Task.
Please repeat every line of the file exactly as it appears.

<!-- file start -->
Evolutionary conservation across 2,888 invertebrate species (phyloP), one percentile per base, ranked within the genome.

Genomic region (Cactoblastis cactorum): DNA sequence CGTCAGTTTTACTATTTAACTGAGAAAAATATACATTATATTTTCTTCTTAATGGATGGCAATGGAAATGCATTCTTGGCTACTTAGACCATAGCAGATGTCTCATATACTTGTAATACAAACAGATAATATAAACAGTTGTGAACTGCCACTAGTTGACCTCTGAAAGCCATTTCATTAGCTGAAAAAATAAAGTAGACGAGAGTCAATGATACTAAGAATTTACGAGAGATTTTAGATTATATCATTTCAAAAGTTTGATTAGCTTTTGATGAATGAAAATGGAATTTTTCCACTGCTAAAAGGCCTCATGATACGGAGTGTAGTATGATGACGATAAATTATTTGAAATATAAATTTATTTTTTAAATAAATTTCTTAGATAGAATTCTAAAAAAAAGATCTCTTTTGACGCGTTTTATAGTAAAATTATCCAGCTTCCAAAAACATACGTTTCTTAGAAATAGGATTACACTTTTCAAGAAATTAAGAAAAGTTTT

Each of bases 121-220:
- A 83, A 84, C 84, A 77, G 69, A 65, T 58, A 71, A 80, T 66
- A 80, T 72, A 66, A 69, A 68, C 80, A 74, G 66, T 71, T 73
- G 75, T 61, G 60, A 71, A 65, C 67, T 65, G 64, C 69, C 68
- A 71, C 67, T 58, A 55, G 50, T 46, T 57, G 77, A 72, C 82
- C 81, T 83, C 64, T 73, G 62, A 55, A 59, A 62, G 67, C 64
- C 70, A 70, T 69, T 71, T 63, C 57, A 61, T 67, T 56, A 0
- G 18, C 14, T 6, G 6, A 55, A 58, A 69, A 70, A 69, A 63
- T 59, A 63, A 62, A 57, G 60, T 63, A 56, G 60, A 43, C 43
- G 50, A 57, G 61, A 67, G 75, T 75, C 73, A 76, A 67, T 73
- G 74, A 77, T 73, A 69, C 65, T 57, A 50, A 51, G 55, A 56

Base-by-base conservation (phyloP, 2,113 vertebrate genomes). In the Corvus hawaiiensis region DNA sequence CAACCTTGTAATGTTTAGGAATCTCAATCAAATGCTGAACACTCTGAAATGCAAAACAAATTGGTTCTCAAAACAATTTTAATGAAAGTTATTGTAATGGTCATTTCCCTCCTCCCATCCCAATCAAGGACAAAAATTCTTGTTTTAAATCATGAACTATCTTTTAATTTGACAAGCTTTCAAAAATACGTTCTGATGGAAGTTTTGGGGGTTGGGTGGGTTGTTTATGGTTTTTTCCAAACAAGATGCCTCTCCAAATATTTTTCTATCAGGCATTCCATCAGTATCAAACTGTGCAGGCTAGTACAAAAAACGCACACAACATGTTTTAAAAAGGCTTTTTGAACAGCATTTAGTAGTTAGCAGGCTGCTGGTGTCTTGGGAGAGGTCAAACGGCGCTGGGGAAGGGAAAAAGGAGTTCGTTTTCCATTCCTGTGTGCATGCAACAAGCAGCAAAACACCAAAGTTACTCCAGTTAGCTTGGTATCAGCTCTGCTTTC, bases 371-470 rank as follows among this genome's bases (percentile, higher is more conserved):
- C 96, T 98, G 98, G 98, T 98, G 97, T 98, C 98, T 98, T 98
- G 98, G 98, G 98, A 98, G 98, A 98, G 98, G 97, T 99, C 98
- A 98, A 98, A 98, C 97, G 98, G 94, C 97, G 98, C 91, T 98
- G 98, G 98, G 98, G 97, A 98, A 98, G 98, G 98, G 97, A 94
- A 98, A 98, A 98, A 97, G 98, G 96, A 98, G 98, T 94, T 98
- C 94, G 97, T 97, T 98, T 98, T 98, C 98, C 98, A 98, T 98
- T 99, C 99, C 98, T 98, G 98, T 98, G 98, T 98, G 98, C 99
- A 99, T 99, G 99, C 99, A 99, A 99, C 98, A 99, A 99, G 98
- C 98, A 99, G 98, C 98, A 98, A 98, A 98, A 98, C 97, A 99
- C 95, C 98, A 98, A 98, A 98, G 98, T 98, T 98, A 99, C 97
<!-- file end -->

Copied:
Evolutionary conservation across 2,888 invertebrate species (phyloP), one percentile per base, ranked within the genome.

Genomic region (Cactoblastis cactorum): DNA sequence CGTCAGTTTTACTATTTAACTGAGAAAAATATACATTATATTTTCTTCTTAATGGATGGCAATGGAAATGCATTCTTGGCTACTTAGACCATAGCAGATGTCTCATATACTTGTAATACAAACAGATAATATAAACAGTTGTGAACTGCCACTAGTTGACCTCTGAAAGCCATTTCATTAGCTGAAAAAATAAAGTAGACGAGAGTCAATGATACTAAGAATTTACGAGAGATTTTAGATTATATCATTTCAAAAGTTTGATTAGCTTTTGATGAATGAAAATGGAATTTTTCCACTGCTAAAAGGCCTCATGATACGGAGTGTAGTATGATGACGATAAATTATTTGAAATATAAATTTATTTTTTAAATAAATTTCTTAGATAGAATTCTAAAAAAAAGATCTCTTTTGACGCGTTTTATAGTAAAATTATCCAGCTTCCAAAAACATACGTTTCTTAGAAATAGGATTACACTTTTCAAGAAATTAAGAAAAGTTTT

Each of bases 121-220:
- A 83, A 84, C 84, A 77, G 69, A 65, T 58, A 71, A 80, T 66
- A 80, T 72, A 66, A 69, A 68, C 80, A 74, G 66, T 71, T 73
- G 75, T 61, G 60, A 71, A 65, C 67, T 65, G 64, C 69, C 68
- A 71, C 67, T 58, A 55, G 50, T 46, T 57, G 77, A 72, C 82
- C 81, T 83, C 64, T 73, G 62, A 55, A 59, A 62, G 67, C 64
- C 70, A 70, T 69, T 71, T 63, C 57, A 61, T 67, T 56, A 0
- G 18, C 14, T 6, G 6, A 55, A 58, A 69, A 70, A 69, A 63
- T 59, A 63, A 62, A 57, G 60, T 63, A 56, G 60, A 43, C 43
- G 50, A 57, G 61, A 67, G 75, T 75, C 73, A 76, A 67, T 73
- G 74, A 77, T 73, A 69, C 65, T 57, A 50, A 51, G 55, A 56

Base-by-base conservation (phyloP, 2,113 vertebrate genomes). In the Corvus hawaiiensis region DNA sequence CAACCTTGTAATGTTTAGGAATCTCAATCAAATGCTGAACACTCTGAAATGCAAAACAAATTGGTTCTCAAAACAATTTTAATGAAAGTTATTGTAATGGTCATTTCCCTCCTCCCATCCCAATCAAGGACAAAAATTCTTGTTTTAAATCATGAACTATCTTTTAATTTGACAAGCTTTCAAAAATACGTTCTGATGGAAGTTTTGGGGGTTGGGTGGGTTGTTTATGGTTTTTTCCAAACAAGATGCCTCTCCAAATATTTTTCTATCAGGCATTCCATCAGTATCAAACTGTGCAGGCTAGTACAAAAAACGCACACAACATGTTTTAAAAAGGCTTTTTGAACAGCATTTAGTAGTTAGCAGGCTGCTGGTGTCTTGGGAGAGGTCAAACGGCGCTGGGGAAGGGAAAAAGGAGTTCGTTTTCCATTCCTGTGTGCATGCAACAAGCAGCAAAACACCAAAGTTACTCCAGTTAGCTTGGTATCAGCTCTGCTTTC, bases 371-470 rank as follows among this genome's bases (percentile, higher is more conserved):
- C 96, T 98, G 98, G 98, T 98, G 97, T 98, C 98, T 98, T 98
- G 98, G 98, G 98, A 98, G 98, A 98, G 98, G 97, T 99, C 98
- A 98, A 98, A 98, C 97, G 98, G 94, C 97, G 98, C 91, T 98
- G 98, G 98, G 98, G 97, A 98, A 98, G 98, G 98, G 97, A 94
- A 98, A 98, A 98, A 97, G 98, G 96, A 98, G 98, T 94, T 98
- C 94, G 97, T 97, T 98, T 98, T 98, C 98, C 98, A 98, T 98
- T 99, C 99, C 98, T 98, G 98, T 98, G 98, T 98, G 98, C 99
- A 99, T 99, G 99, C 99, A 99, A 99, C 98, A 99, A 99, G 98
- C 98, A 99, G 98, C 98, A 98, A 98, A 98, A 98, C 97, A 99
- C 95, C 98, A 98, A 98, A 98, G 98, T 98, T 98, A 99, C 97